Finavia has introduced a uniform air traffic
control system for the whole of Finland.
Thanks to the reform, all Finavia’s airports and the area control centres now use a uniform
radar surveillance system. Between 2009 and 2013,
Finavia invested nearly EUR 20 million in creating the uniform
air navigation system.
“The competition in air traffic has intensified
considerably over the last few years. This also poses a major
challenge to actors like Finavia who provide services for air
traffic. Our goal is to maintain the efficiency of the Finnish
airspace while also ensuring the future competitiveness and safety
of the air navigation services we provide for airlines. The
investment now completed is a key element in achieving this goal,”
said Raine Luojus, Senior Vice President responsible for Finavia’s
Air Navigation Business.
The underlying factors behind the air navigation
system reform are the targets set by the EU where the Member
States are obligated to improve the efficiency and uniformity of
their air navigation services. Pan-European performance targets
have been set for air navigation service providers as part of the
Single European Sky regulation.
“The airspaces of different countries are in the
process of becoming unified in the next few years, and the
competition between providers of air navigation services will
intensify. This will also require Finavia to constantly make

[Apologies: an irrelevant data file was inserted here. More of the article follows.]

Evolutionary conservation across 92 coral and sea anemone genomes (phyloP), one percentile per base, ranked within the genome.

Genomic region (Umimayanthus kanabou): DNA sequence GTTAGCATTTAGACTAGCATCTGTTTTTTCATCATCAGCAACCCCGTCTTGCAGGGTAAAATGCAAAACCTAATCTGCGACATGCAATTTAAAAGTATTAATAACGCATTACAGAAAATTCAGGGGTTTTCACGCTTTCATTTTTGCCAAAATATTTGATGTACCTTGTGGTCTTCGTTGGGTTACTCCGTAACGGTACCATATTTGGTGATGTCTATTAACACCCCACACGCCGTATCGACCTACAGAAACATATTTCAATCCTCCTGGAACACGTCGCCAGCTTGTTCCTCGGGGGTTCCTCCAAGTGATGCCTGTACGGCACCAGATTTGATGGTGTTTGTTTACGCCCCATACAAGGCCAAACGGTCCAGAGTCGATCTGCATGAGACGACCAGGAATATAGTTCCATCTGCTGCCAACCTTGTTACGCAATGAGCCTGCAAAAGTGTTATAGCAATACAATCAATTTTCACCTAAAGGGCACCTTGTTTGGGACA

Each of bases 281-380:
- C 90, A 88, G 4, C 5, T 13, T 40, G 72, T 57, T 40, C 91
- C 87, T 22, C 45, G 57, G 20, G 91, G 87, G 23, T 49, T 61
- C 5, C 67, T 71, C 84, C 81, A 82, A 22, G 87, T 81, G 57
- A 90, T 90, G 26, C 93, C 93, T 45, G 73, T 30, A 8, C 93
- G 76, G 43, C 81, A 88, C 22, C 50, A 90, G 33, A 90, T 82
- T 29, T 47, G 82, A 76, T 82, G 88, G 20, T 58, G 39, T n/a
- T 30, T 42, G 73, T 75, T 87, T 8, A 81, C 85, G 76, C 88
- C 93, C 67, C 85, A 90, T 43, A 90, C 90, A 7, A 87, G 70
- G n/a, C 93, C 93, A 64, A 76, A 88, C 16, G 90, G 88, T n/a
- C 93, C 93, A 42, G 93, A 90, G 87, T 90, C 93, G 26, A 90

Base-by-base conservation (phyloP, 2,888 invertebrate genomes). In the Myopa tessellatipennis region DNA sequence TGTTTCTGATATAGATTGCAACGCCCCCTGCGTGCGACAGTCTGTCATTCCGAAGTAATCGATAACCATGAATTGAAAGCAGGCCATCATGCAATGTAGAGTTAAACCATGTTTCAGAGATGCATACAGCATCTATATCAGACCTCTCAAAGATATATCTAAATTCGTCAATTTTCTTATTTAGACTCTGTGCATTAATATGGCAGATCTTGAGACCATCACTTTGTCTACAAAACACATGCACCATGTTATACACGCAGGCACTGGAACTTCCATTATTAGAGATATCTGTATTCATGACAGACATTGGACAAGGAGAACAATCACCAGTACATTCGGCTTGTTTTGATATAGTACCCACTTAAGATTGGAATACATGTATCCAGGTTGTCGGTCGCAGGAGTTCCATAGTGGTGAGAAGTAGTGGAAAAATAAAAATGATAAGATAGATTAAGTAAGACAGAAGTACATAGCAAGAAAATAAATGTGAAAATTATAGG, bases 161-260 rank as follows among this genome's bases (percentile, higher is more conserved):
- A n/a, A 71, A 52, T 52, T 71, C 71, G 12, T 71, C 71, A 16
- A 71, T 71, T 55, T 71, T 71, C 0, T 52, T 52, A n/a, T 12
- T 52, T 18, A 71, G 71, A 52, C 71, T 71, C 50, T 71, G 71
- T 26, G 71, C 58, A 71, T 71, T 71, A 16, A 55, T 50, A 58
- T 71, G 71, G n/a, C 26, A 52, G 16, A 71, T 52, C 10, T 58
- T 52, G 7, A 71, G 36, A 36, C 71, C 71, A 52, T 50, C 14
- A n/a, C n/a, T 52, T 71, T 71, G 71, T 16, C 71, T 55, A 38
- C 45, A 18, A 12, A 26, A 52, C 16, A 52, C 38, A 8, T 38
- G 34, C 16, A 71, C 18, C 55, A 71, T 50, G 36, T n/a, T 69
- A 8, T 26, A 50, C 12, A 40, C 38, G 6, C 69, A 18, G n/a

investments, improve its efficiency and demonstrate an ability to
make reforms in order for Finland to meet the EU’s requirements.
When Finavia succeeds in this, it may have an increasingly
important role in the liberalising market of European air
navigation services, because our competence and technical systems
are of a high standard,” Luojus said.
The new air traffic control system is one of the most
extensive uniform TopSky air traffic control systems in Europe,
with all Finavia’s airports connected to it, together with the
Tampere area control which coordinates the use of Finland's entire
“The uniform system will improve the efficiency
of air traffic in Finland, among other things by shortening flight
times. The first experience of the new system has been encouraging
in this respect. Even minor reductions in the lengths of flight
routes bring significant savings to airlines through reduced fuel
costs and thus affect the prices of tickets,” added Luojus.
As part of the work for reforming Finavia’s air
navigation system, the approach control office at Helsinki Airport
has been totally reconditioned and now offers ergonomic and modern
facilities. The facilities of approach control were carefully
designed and constructed with personnel working around the clock
in mind. The new facilities were commissioned in March 2013.
The facilities of aerodrome control located in
the air traffic control tower of Helsinki Airport were modernised
In Finland, the provision of air navigation
services is currently a loss-making business. In spite of the
efficient service production of high quality, the small traffic
volumes mean that the financial equation of air navigation is a
challenging one. In practice, Finavia Corporation uses the
revenues of services sold to air travellers at the airports to
cover the losses incurred by air navigation services.
In 2012, Finavia’s air navigation services
served about 310,000 flights in Finland.
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